(b) Where fixed stairs are required. Fixed stairs shall be provided for access from one structure level to another where operations necessitate regular travel between levels, and for access to operating platforms at any equipment which requires attention routinely during operations. Fixed stairs shall also be provided where access to elevations is daily or at each shift for such purposes as gauging, inspection, regular maintenance, etc., where such work may expose employees to acids, caustics, gases, or other harmful substances, or for which purposes the carrying of tools or equipment by hand is normally required....

29 C.F.R. § 1910.178 Powered industrial trucks.

(q) Maintenance of industrial trucks. (1) Any power-operated industrial truck not in safe operating condition shall be removed from service. All repairs shall be made by authorized personnel.

29 C.F.R. § 1926.601 Motor Vehicles.

(a) Coverage. Motor vehicles as covered by this part are those vehicles that operate within an off-highway jobsite, not open to public traffic....

(b) General requirements.... (14) All vehicles in use shall be checked at the beginning of each shift to assure that the following parts, equipment, and accessories are in safe operating condition and free of apparent damage that could cause failure while in use: service brakes, including trailer brake connections; parking system (hand brake); emergency stopping system (brakes); tires; horn; steering mechanism; coupling devices; seat belts; operating controls; and safety devices. All defects shall be corrected before the vehicle is placed in service. These requirements also apply to equipment such as lights, reflectors, windshield wipers, defrosters, fire extinguishers, etc., where such equipment is necessary.

C.F.R. §§ 1903.1, 1910.24 (a)–(b) (pre January 17, 2017 version of this regulation), 1910.178, 1926.601 (emphasis in original).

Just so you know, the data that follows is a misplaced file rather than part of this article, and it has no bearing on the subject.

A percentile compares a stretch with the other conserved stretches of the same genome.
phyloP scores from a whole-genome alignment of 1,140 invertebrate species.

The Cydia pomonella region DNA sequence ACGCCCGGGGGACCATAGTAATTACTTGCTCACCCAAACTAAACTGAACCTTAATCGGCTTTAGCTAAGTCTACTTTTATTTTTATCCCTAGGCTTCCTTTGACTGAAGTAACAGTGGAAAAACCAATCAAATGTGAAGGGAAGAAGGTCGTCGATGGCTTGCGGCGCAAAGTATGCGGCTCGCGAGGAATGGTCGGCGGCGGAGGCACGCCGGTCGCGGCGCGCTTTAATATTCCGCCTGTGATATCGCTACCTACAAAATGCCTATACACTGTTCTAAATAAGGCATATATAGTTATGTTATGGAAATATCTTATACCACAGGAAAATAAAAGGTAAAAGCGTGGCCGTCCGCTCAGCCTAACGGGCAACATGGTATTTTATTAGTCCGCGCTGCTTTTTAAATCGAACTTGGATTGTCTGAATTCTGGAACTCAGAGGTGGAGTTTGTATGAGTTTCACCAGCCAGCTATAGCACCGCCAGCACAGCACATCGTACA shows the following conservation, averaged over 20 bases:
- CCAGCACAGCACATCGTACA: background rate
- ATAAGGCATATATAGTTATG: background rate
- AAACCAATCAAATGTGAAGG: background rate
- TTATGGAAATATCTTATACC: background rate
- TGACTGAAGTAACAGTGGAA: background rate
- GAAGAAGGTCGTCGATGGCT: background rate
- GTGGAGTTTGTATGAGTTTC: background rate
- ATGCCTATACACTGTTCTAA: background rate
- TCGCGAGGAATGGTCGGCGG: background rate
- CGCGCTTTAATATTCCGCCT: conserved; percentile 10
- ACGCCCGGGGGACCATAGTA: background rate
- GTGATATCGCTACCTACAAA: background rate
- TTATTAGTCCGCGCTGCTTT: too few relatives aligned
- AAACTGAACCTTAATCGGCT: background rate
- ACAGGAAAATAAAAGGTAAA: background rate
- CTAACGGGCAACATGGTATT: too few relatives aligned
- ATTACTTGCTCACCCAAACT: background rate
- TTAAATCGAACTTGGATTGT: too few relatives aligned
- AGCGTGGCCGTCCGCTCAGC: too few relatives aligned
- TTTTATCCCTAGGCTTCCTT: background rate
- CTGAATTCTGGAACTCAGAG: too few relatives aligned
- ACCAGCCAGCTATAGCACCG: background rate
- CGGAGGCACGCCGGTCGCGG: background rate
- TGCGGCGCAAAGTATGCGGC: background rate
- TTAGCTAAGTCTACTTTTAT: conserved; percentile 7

A regulation cannot serve as the basis for negligence per se when the regulation does not provide “a specific standard of conduct different from the common-law standard of ordinary care.” Maddox, 67 S.W.3d at 456. The OSHA regulations upon which Flores relies do not define a mandatory standard of conduct with respect to furnishing a step for ingress and egress from the bed of his work pickup.5 These regulations essentially require the employer to exercise safety—a standard that requires the exercise of judgment that is the same as the ordinarily prudent person standard. See id; see also Elwood, 197 S.W.3d at 794 (noting that employers have a duty “to use ordinary care in providing a safe workplace”). “Where a statute incorporates the ordinarily prudent person standard, negligence per se does not apply because the statute does not establish a specific standard of conduct different from the common-law standard of ordinary care.” Maddox, 67 S.W.3d at 456. Accordingly, the trial court did not err in granting summary judgment with respect to Flores’s claim for negligence per se.

Gross Negligence Claim

*9 In his final contention, Flores asserts that the trial court erred in granting Oil-Tech’s motion for summary judgment on his gross negligence claim. Gross negligence is statutorily defined as an act or omission: